eGA in cooperation with the Urban Lab and the Network of Estonian Nonprofit Organizations conducted a contest to find the best cooperation initiatives among local municipalities and communities. More than 30 examples from around Estonia were submitted to the good cooperation competition in early autumn. The six most cooperative people will be announced during the kick-off to Common Week – a forum on communities and municipalities taking place in Rakvere on 20 November.
One of the organisers, Madle Lippus, revealed some of the background to the competition: “The examples submitted ranged from one-off projects, such as opening a skate park, to local services and regular cooperation platforms such as round tables for village elders and municipality leaders. Several cooperation initiatives that had just been launched and showed a lot of promise and novelty, such as energy co-ops and a programme of health lessons, added some excitement.”
She added that the competition provided a good overview of the current state of cooperation in Estonia, including the areas and ways in which people are working together. “The examples submitted generally showed weak cooperation between municipalities and local residents, the main link being monetary contributions or moral support from the municipality,” she explained.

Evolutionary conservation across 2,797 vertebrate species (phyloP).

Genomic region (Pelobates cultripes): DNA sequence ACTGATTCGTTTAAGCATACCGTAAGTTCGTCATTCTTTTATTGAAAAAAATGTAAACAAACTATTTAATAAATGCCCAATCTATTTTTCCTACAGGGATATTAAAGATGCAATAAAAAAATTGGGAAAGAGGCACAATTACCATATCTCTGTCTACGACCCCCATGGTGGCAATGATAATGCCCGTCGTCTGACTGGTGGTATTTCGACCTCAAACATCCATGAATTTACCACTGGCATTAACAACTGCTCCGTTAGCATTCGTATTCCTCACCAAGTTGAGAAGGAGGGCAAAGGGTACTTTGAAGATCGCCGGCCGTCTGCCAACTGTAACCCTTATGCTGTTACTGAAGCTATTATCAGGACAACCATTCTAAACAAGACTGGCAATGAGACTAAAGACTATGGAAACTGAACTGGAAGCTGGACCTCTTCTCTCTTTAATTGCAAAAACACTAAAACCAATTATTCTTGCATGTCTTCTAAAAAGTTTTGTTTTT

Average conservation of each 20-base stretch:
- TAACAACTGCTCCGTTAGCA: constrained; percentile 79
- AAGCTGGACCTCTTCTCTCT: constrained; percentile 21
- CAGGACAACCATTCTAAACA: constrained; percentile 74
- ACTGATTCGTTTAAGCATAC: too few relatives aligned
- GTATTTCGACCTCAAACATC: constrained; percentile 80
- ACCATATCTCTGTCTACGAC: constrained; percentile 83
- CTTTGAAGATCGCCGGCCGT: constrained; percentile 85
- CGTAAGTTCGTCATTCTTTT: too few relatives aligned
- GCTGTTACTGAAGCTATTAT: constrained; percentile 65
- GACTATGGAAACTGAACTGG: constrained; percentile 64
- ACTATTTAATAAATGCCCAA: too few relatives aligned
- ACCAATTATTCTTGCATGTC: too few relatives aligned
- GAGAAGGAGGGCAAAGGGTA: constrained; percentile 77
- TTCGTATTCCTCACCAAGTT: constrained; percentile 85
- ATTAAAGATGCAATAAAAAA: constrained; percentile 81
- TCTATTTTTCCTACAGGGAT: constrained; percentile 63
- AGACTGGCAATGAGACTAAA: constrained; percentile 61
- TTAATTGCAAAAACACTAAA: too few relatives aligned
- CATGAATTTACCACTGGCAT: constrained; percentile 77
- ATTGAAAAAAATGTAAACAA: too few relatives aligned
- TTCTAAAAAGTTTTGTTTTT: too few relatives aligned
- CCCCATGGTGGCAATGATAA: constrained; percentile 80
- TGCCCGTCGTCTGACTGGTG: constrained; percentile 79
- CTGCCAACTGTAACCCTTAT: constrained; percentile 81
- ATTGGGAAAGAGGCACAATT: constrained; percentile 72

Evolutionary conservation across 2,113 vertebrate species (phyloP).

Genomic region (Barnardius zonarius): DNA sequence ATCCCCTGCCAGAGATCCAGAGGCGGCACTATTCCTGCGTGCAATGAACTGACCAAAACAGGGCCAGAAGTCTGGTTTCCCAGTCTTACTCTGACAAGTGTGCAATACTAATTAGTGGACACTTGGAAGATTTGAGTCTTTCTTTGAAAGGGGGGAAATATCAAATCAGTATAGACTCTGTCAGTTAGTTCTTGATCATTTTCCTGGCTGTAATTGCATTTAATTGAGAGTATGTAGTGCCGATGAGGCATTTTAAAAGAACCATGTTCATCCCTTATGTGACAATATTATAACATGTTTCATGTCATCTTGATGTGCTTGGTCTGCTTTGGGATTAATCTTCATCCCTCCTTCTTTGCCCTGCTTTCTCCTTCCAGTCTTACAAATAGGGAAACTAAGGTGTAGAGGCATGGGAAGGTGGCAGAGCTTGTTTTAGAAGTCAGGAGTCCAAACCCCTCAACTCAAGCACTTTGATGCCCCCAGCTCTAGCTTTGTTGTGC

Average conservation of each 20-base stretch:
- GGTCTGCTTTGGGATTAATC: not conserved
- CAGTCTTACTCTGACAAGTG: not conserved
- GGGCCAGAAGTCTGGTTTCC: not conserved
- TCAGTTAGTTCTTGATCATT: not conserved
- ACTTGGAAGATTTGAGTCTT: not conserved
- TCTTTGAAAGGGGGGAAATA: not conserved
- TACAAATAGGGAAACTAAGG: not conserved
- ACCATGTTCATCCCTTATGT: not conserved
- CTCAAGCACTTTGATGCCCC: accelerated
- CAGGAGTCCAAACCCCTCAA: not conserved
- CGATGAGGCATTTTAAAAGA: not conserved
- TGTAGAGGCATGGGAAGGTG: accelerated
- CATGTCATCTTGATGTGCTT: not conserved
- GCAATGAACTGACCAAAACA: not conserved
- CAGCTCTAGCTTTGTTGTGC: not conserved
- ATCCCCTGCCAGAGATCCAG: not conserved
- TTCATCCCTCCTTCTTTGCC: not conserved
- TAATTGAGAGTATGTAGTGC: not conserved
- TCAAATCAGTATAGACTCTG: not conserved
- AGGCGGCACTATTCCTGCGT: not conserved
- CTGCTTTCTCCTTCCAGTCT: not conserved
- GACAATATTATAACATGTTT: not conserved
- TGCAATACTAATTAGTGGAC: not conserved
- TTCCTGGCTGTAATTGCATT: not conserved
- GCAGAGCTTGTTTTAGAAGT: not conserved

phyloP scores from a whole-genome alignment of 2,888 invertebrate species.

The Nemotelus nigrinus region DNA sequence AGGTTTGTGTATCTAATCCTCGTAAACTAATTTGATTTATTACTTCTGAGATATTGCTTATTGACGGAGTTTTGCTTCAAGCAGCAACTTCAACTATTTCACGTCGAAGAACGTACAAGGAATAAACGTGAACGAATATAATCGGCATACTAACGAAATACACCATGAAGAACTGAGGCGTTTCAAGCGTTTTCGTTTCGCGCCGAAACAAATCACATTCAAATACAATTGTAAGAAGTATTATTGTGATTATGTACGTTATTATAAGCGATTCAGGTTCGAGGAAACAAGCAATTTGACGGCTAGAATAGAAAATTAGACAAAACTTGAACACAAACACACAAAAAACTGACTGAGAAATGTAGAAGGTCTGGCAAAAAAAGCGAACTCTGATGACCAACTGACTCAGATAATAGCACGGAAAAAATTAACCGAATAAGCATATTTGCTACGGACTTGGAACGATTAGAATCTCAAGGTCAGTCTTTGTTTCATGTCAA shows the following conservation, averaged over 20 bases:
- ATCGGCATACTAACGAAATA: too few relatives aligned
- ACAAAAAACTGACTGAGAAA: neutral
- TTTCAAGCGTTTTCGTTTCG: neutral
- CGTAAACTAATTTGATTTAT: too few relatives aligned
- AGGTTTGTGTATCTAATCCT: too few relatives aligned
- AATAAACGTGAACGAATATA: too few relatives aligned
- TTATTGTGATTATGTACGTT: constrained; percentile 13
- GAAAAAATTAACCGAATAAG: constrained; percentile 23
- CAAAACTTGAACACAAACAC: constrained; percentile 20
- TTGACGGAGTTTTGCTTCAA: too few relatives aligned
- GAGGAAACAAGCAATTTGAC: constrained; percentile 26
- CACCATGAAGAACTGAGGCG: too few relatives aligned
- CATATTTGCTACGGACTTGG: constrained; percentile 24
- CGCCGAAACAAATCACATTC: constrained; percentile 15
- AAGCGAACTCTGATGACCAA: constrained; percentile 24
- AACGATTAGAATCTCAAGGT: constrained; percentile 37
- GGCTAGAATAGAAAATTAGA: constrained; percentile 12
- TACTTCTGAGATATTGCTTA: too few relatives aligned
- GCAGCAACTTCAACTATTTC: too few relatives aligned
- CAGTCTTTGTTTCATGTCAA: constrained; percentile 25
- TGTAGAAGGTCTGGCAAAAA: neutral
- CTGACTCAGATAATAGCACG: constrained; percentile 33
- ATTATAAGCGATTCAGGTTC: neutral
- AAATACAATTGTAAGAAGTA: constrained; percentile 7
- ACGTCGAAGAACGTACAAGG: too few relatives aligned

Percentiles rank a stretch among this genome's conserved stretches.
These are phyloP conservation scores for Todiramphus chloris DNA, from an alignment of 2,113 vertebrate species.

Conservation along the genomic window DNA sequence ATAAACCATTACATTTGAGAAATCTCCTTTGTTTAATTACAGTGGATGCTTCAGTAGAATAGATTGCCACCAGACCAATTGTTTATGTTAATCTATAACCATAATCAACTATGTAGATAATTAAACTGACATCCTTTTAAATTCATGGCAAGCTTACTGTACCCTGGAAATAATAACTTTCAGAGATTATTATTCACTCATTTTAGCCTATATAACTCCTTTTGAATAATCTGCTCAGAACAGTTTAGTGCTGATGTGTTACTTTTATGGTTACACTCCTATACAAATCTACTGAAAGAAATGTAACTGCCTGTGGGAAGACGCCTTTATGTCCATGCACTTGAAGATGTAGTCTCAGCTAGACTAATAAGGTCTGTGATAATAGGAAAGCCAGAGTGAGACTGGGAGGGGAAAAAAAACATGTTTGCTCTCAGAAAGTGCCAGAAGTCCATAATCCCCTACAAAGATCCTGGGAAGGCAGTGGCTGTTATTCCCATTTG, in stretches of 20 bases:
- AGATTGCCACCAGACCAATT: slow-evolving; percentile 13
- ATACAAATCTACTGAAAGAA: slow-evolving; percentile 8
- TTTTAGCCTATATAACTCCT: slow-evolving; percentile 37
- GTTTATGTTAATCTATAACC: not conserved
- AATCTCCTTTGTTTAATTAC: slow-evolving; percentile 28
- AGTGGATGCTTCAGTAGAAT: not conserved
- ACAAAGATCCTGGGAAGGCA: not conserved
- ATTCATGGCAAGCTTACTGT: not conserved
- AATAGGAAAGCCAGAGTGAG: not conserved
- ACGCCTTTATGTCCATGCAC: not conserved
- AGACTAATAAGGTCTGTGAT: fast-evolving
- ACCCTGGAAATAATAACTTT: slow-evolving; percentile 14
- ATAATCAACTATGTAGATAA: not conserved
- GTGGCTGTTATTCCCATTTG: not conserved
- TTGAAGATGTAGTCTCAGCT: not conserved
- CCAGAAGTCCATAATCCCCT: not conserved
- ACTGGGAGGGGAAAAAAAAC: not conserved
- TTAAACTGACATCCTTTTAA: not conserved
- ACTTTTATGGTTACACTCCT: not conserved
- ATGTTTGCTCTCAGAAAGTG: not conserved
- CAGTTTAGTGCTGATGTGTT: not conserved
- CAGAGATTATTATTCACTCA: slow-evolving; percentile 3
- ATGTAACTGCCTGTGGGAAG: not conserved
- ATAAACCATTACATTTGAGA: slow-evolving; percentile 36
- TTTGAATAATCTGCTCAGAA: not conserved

The jury preferred examples where the cooperation between the municipality and the residents, NGOs or companies took place in fields assigned to the municipality. This was done to emphasise the significance of local cooperation on local matters. Jury member Rainer Nõlvak said: “We want to highlight examples of cooperation where there was no financial support from the EU or other similar sources, but where local people found the resources themselves. We also considered it important to emphasise cooperative action that goes further than just basic cooperation, collective activities and regular information exchange in the form of round tables.”
The jury consisted of Rainer Nõlvak from the “Let’s Do It!” Foundation, Külli Taro from the Estonian Cooperation Assembly, MP Artur Talvik, Aljona Galazan from the Network of Estonian Nonprofit Organizations (NENO) and Anzori Barkalaja from the Estonian village movement Kodukant.
The competition was organised by the e-Governance Academy, NENO and the Urban Lab as part of the ‘Open government partnership in local municipalities’ project. The project is funded by the NGO Fund of EEA Grants via the Open Estonian Foundation. Further information about the project can be found online at avatudvalitsemine.ee